IDEM has also developed guidance for the CSO communities to follow in developing their LTCPs and, if desired, in pursuing a suspension of a designated use as provided for in SEA 431 from a few years ago. We are confident that we can work with the public and the communities to make rapid and steady progress in overcoming the problems caused by century old sewer systems.

Question 3

In full-time equivalents, how many employees has IDEM assigned to work on combined sewer overflow issues in Indiana?

IDEM's Office of Water Quality has a Wet Weather section in which four full-time staff members are currently assigned to working with communities and their Long-Term Control Plans. Other IDEM staff will assist as needed in the review this year and next of the 61 long-term control plans currently submitted to IDEM.

Question 4

What progress in reducing water pollution from combined sewer overflows has IDEM made under the Bayh and O'Bannon administrations?

The responsibility to reduce pollution from combined sewer overflows is shared between communities, their citizens, the state and the U.S. EPA. Sixty-one out of Indiana's 106 CSO communities have submitted to IDEM a Long-Term Control Plan, required under federal law, to address the overflows. IDEM is fulfilling our role in establishing guidance for these plans, reviewing them, ensuring that the ultimate plans are consistent with state and federal requirements and assisting where possible to effectuate successful plans. IDEM will be working with the communities, public and EPA over the next several years to gain approved long-term control plans for all 106 communities.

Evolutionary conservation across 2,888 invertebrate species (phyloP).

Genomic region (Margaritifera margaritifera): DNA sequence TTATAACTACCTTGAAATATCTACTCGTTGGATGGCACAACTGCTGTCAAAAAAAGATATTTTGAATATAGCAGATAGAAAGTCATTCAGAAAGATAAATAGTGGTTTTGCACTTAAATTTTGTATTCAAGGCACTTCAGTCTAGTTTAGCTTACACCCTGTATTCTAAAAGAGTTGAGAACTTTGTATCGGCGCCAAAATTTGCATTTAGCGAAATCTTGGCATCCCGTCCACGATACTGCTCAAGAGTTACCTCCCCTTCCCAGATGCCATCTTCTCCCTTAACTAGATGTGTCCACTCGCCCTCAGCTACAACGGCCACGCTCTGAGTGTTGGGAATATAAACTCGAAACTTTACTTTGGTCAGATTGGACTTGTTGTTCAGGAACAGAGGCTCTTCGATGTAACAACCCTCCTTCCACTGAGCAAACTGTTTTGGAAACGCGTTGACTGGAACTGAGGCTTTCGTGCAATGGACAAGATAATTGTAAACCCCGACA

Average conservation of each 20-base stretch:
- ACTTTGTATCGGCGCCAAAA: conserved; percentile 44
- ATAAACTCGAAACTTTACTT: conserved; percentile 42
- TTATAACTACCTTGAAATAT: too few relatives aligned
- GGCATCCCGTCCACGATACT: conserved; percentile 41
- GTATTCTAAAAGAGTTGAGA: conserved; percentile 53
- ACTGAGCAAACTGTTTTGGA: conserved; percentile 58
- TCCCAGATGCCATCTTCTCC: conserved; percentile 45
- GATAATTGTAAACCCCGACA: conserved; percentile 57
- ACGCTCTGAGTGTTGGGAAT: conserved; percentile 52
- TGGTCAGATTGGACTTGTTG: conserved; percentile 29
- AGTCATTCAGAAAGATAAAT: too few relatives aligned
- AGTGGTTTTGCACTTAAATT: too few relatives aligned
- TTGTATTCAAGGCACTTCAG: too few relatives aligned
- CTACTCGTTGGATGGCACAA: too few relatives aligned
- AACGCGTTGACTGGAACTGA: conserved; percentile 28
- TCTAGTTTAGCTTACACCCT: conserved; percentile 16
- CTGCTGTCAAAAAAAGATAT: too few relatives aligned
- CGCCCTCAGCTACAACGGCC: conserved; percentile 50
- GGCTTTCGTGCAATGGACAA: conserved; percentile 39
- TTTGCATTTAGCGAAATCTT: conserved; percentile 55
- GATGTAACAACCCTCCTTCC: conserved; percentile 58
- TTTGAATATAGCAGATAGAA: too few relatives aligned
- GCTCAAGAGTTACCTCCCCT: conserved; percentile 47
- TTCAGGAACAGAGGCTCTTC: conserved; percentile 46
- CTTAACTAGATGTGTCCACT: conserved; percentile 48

The real work to reduce and eliminate overflows has already begun. Almost all communities with combined sewers have begun work on their wastewater treatment facilities and/or sewer systems to begin to make changes. IDEM has worked with each community as they develop and begin to implement their plans. Also, IDEM and the State Budget Agency have made available State Revolving Loan Fund loans to many communities for related work. As with most other states with CSO communities, most of the work to improve the sewers and wastewater treatment will occur this decade and next.

Question 5

Please respond to this statement from environmental reporter Tammy Webber's Jan. 28 story in the Indianapolis Star: "Indiana has among the highest releases of untreated sewage in the country because of combined sewer systems and has $2.6 million available for its drinking water program - less than half of the almost $5.4 million spent by Wisconsin, the next-lowest fund in the Midwest."